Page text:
May 28 2020 – Matt Rogan
The music industry has seen a revival in concept albums. In the current streaming era, where chart-chasing singles are far more accessible than the commitment of a forty-minute album, it’s a welcome return to form. As society has made huge social and scientific advancements, we’ve seen how our art has been influenced by it. Artists now have a platform to not only use, but to advocate on. If art imitates life, then contemporary music mirrors our social landscape.
Underlying messages in music are becoming more popular and political. Whether it be as a springboard for mainstream attention or a form of therapy for the artist themselves. Inspired by this, we take a look at the four most critically acclaimed and socially conscious albums of 2020 so far.
Rina Sawayama – SAWAYAMA
In her eponymous debut album, SAWAYAMA, Rina Sawayama carves a name for herself in the alternative pop scene. As a British-Japanese bisexual, the struggled upbringing of aligning both her sexual and racial identities bleeds into her music. Though upbeat in its sound, it’s clear that unravelling her suppressed identity has informed this album’s declaration of defiance. Reflective of her multi-faceted persona, SAWAYAMA experiments with a range of genres, from RnB, to bubble-gum pop, to nu-metal and more.
It is a journey of self-discovery and self-care. Now unapologetically herself, Rina takes control of her own narrative and her heritage becomes a badge of honour rather than a burden of shame.
Grimes – Miss Anthropocene
Despite the infamy that comes with being Mrs Elon Musk, Grimes has already established herself as a ground-breaking and genre-bending musician. In promotional interviews for Miss Anthropocene, Grimes explains that her creative vision was to‘make climate change fun’ in order to ‘find a way that’s useful to society’. Surprisingly, through allegory instead of reality, she is able to illuminate these important issues rather than trivialising them.
The songs are theatrical and whimsical but the subtle ironic nod to our ongoing situation (specifically, ‘Before the fever’) strikes as a cautionary warning to its listener. The album is deliberately incohesive and it becomes a fitting statement on the chaotic world Grimes is dedicated to salvaging. As pop’s new ethereal supreme, Grimes proves that the best pop songs are the ones that can get you both moved and moving.
Fiona Apple – Fetch the Bolt Cutters
Fiona Apple is no stranger to social distancing. Having spent 8 years away from the spotlight after her last album rollout, she returns in determined disarray. Apple has no social media and is famously selective of any publicised media appearances – being in the industry for nearly 25 years has afforded her to do so. Yet even she recognises the importance of questioning social injustices.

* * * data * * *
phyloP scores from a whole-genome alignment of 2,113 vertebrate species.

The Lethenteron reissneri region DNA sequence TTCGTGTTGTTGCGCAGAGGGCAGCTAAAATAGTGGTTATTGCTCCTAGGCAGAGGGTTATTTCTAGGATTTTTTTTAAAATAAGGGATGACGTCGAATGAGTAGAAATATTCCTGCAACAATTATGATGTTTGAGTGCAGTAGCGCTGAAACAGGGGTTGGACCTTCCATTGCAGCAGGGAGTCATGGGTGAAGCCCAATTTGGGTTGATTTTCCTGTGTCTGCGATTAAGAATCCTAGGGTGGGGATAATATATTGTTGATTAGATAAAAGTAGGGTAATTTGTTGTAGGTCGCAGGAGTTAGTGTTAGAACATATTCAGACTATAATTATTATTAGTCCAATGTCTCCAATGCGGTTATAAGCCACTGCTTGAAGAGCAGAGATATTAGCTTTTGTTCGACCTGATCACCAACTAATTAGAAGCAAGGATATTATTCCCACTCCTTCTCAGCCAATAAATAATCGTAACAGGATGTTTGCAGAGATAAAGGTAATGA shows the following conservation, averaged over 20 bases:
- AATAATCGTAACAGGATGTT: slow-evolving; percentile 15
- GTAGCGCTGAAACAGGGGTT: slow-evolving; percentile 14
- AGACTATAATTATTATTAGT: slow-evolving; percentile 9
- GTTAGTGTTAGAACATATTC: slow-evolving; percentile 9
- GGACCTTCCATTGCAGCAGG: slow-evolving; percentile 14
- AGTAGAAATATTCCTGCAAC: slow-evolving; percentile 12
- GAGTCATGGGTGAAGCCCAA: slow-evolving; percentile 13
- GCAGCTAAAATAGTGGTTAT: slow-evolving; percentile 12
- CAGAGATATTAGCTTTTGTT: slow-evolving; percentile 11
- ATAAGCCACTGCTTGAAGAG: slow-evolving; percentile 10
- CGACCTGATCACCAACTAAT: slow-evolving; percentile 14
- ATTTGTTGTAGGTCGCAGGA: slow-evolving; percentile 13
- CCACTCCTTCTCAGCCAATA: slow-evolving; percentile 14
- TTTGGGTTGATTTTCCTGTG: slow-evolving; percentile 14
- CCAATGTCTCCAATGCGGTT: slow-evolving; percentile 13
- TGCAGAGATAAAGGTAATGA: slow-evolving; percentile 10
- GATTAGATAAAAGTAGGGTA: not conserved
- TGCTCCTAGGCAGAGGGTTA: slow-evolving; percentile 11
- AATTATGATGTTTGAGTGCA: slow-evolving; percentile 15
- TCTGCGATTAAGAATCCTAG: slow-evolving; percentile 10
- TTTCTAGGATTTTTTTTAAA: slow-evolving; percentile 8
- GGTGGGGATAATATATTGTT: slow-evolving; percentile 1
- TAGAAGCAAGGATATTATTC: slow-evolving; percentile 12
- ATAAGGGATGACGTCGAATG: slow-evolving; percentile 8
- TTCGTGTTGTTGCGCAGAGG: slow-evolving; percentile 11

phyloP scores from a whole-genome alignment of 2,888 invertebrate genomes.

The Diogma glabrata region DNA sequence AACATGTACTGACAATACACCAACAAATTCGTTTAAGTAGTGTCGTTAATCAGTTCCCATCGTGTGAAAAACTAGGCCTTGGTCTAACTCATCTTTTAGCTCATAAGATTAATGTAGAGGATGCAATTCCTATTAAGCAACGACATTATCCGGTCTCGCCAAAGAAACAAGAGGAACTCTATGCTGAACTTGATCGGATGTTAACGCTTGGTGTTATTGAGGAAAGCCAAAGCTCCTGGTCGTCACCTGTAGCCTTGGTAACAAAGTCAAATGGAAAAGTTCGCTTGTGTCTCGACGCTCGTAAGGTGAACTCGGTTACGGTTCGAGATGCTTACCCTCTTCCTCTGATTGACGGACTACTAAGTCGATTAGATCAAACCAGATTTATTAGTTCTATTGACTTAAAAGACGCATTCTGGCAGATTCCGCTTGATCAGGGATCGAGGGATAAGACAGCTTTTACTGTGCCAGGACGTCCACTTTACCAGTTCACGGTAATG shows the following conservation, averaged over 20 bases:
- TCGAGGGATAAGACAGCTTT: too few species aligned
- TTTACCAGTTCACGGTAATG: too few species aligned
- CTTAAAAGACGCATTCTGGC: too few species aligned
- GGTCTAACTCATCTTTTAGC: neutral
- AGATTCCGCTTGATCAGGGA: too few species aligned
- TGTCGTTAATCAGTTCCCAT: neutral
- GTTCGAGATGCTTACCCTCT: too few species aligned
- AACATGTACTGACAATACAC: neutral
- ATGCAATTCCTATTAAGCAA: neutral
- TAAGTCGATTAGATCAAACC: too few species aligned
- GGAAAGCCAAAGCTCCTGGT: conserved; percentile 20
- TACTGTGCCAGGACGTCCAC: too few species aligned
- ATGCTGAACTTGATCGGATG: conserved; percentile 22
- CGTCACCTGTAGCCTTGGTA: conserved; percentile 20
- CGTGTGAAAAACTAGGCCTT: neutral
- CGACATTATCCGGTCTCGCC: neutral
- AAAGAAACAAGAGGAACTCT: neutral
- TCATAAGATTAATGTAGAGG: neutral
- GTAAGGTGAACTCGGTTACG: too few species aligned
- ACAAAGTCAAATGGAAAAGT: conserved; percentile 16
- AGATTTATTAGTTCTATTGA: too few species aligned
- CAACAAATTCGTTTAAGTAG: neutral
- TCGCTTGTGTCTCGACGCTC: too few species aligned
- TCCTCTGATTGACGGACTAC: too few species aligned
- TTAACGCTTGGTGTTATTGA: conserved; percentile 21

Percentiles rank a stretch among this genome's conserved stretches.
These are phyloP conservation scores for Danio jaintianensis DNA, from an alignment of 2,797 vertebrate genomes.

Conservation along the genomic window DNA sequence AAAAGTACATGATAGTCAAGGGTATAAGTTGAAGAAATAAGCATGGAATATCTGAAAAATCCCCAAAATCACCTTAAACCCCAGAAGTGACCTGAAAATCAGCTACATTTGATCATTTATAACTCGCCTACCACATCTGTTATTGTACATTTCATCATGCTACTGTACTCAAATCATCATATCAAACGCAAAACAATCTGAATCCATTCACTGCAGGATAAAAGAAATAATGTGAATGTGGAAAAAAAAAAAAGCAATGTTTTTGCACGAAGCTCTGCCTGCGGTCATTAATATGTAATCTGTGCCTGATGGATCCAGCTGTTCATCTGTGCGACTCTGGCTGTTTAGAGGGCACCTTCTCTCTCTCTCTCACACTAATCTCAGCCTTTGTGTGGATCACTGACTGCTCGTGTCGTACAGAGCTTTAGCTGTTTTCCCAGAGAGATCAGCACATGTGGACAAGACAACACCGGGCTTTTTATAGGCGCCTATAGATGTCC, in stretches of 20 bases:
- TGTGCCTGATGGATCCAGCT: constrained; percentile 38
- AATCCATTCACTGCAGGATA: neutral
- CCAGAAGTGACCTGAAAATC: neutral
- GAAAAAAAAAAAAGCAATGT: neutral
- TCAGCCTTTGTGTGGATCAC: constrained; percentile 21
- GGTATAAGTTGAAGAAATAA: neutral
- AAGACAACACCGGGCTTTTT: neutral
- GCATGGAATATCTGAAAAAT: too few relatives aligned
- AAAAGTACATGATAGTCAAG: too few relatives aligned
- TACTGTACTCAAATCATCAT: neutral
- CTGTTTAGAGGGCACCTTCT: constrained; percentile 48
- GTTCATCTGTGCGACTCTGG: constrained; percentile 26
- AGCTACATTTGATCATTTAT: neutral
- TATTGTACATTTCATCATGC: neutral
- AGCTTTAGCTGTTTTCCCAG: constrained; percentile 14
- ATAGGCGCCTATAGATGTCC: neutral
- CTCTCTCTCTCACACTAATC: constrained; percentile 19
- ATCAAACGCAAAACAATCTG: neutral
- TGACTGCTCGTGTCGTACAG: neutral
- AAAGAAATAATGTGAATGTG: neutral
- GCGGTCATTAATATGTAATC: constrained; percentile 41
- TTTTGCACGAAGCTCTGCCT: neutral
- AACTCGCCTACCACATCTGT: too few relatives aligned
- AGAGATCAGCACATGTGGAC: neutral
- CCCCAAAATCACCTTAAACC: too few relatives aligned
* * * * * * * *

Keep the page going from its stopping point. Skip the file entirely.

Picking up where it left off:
Especially in the aftermath of the #MeToo movement, Fiona questions what we do with the freedom we are allowed. She sings about how the illusion of freedom can often restrain us if we allow it to pacify us. Gender equality still needs to be fought for, and not to be perceived as a battle already won. In splattered symphony, she howls and hurls her feminine rage into a processor of rousing lyricism and intense percussive beats. She finds that freedom is messy. But on Fetch the Bolt Cutters, Fiona consolidates her messy freedom by embracing its beauty.
Charli XCX – How I’m Feeling Now
Wrote and recorded completely in quarantine, Charli XCX’s new album is as timely as it is futuristic. Back in March, and on her own accord, Charli announced her desire to release and document an album from scratch by the end of May. She has posted early song demos, created a contact email for artistic collaboration and even video-called celebrities and fans on Zoom. Charli has remarkably shared and sculpted a whole body of work in real time with real innovation.
For such an intimate record that covers personal anxiety to romantic heartbreak, How I’m Feeling Now exists in an extremely socially aware context. The result of which is a disorientating trip of the highs and lows of life in lockdown. Charli is undoubtedly a new-age popstar. A millennial marvel that moulds her own soundscape. When we needed it most, Charli rebooted the internet.
Albums have become artefacts of our social climate. Having a platform, no matter the size or scope, will amplify your voice. There is a power in positive messages that can’t be drowned out by negative noises.